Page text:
The American Dairy Coalition wants a seat at the table as the dairy industry works through the complex issues of milk pricing and the flaws brought to light by the COVID-19 pandemic.
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Laurie Fischer

Some dairy farmers have lost millions of dollars and weren’t able to utilize risk-management tools, Laurie Fischer, the coalition’s CEO, told Capital Press.

Fischer said the culprit is negative PPDs — producer price differentials — that show up as deductions on milk checks for most farmers participating in the Federal Milk Marketing Order system.

Federal order milk pools include milk for different utilizations — Classe I, II, III and IV. Four of the federal orders pay producers on a weighted average based on the four classes. But seven of the orders pay based on components, such as butterfat and protein, and pay all milk at the Class III price.

Usually, the pool has more money in it than the total Class III payments and producers receive a positive PPD. But when Class III prices skyrocketed during the pandemic and Class III processors pulled out of the pool, there wasn’t enough money in the pool to pay the Class III price on all milk in the pool.

Handlers had to take away a producer’s price differential from the Class III payments, resulting in a negative PPD.

Negative PPDs in some orders were as high as $8 per hundredweight, and producers could see negative PPDs through the rest of the year, Fischer said.

“Seventy percent of farms were impacted at different levels,” she said.

And farmers who purchased risk-management tools were unable to use them because the programs are based on milk prices and not necessarily on what producers actually receive, she said.

For instance, a producer might have insurance for $16 per hundredweight on his milk. The processors pay price might be $16, but the producer only received $10 if he had a negative PPD of $6.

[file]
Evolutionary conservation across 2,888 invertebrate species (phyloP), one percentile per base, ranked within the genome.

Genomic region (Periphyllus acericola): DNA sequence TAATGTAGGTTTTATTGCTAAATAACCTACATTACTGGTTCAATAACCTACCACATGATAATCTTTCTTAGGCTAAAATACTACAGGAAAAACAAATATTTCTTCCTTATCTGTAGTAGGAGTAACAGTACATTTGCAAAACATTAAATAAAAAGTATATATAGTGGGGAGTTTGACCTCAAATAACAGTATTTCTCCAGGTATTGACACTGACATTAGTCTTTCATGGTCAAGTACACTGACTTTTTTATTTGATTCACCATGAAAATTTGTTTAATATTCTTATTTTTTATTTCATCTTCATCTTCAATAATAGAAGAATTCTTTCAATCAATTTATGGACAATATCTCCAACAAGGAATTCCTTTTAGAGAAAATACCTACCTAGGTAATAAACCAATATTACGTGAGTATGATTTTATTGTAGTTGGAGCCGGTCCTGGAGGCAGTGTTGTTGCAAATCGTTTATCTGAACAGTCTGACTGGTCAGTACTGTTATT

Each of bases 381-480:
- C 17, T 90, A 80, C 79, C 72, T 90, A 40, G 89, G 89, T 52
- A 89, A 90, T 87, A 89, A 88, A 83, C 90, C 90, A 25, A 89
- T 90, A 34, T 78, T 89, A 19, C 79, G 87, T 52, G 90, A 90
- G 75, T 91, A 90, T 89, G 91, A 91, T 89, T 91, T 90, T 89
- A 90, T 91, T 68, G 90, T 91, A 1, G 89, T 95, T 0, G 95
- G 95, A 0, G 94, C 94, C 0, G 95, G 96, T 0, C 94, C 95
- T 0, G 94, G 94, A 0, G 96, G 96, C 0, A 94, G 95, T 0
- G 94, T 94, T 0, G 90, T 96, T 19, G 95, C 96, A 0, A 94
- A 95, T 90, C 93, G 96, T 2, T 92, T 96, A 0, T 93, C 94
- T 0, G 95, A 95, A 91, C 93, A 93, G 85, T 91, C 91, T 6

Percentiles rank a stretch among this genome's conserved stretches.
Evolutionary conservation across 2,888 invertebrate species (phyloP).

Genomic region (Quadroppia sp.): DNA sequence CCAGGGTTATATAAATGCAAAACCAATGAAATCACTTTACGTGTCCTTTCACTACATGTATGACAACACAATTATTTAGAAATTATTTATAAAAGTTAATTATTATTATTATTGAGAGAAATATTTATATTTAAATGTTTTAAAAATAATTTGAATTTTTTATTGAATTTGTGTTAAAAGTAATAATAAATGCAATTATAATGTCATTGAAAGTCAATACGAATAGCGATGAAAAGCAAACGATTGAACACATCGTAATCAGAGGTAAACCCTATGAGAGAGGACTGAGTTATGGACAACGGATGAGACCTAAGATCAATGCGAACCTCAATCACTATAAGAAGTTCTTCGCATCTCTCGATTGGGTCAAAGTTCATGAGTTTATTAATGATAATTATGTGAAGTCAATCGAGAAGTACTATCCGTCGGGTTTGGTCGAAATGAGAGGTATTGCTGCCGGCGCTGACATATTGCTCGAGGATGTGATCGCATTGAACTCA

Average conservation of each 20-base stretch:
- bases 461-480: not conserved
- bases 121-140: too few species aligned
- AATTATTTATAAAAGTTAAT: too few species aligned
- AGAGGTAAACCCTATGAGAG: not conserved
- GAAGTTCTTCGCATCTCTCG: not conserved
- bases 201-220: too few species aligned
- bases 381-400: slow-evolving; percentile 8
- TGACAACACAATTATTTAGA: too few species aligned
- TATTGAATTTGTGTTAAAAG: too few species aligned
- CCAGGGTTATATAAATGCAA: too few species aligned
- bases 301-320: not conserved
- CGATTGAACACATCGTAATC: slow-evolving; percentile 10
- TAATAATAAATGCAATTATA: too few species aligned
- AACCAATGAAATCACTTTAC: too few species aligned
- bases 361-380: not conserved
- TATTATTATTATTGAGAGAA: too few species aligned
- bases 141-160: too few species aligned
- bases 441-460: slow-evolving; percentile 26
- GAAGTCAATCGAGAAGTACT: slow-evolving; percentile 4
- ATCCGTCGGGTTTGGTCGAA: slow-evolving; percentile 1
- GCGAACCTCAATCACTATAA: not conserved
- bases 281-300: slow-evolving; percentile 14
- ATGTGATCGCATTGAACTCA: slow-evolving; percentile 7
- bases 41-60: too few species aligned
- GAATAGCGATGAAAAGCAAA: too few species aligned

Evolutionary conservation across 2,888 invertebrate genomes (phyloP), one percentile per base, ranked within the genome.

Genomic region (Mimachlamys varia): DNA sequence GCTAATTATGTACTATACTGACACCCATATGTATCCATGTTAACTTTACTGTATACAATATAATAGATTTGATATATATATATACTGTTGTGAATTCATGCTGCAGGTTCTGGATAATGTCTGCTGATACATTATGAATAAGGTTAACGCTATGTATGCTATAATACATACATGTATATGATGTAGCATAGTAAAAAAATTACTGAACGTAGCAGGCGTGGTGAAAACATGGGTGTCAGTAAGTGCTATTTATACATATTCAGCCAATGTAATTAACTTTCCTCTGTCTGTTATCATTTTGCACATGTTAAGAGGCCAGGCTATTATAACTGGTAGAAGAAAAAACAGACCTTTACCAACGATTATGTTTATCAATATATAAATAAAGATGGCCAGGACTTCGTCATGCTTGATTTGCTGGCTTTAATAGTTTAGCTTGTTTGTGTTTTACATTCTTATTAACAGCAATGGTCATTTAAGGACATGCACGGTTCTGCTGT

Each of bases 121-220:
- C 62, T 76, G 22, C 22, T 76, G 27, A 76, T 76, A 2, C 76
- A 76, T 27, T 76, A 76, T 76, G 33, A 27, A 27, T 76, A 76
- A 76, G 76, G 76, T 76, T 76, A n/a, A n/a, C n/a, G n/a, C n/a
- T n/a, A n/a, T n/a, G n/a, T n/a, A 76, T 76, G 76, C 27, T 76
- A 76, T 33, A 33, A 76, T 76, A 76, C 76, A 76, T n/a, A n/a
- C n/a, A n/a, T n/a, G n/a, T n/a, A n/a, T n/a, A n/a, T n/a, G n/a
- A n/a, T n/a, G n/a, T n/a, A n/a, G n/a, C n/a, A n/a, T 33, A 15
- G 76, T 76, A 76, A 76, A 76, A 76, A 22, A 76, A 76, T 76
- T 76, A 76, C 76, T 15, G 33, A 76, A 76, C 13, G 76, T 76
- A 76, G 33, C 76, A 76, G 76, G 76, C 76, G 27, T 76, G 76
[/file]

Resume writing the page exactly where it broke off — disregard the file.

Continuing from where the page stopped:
Based on USDA data, the coalition estimates there has already been a $2.7 billion shortfall in federal order milk pools.

The industry needs to get together and find long-term and short-term solutions, she said.

To that end, the coalition is asking National Milk Producers Federation and International Dairy Foods Association for a seat at the table for a more balanced voice of dairy farmers.

Both are large lobbying groups and well respected. But National Milk represents farmer cooperatives, and the Dairy Foods Association represents processors. She’s hearing from farmers all over the country who don’t feel their voices are being heard, she said.

“We believe an expedited federal order hearing should be requested immediately, along with an immediate solution to address the negative PPDs that are being passed onto farmers,” the coalition stated in a letter to the two groups.

The issue is two-fold — a change to the pricing of Class I fluid milk implemented in May of 2019 and the depooling of higher value milk.

The change in Class I pricing is in how the Class I price mover is calculated. The mover sets the base Class I price to which a location differential is added. Beginning in January 2000, the Class I mover was the “higher of” the advanced price for Class III (milk for cheese) and Class IV (milk for powder and butter).

That was changed in the 2018 Farm Bill to the average of Class III and Class IV plus 74 cents per hundredweight, which reflected the average difference of Class III and Class IV and the higher of the two.

Class III prices skyrocketed in the pandemic — due mostly to government cheese purchases — and rose well above Class I under the current mover.

In seven of the 11 federal orders, all milk pooled — no matter its utilization — is paid the Class III price for components, such as butterfat and protein. With the high Class III prices, that took more money than was in the pool in those orders and producers saw negative PPDs on their milk check.

Only Class I milk is required to be pooled, and many Class III processors opted out of the pool rather than pay the elevated regulated price. So that high-value milk was no longer contributing to the pool.

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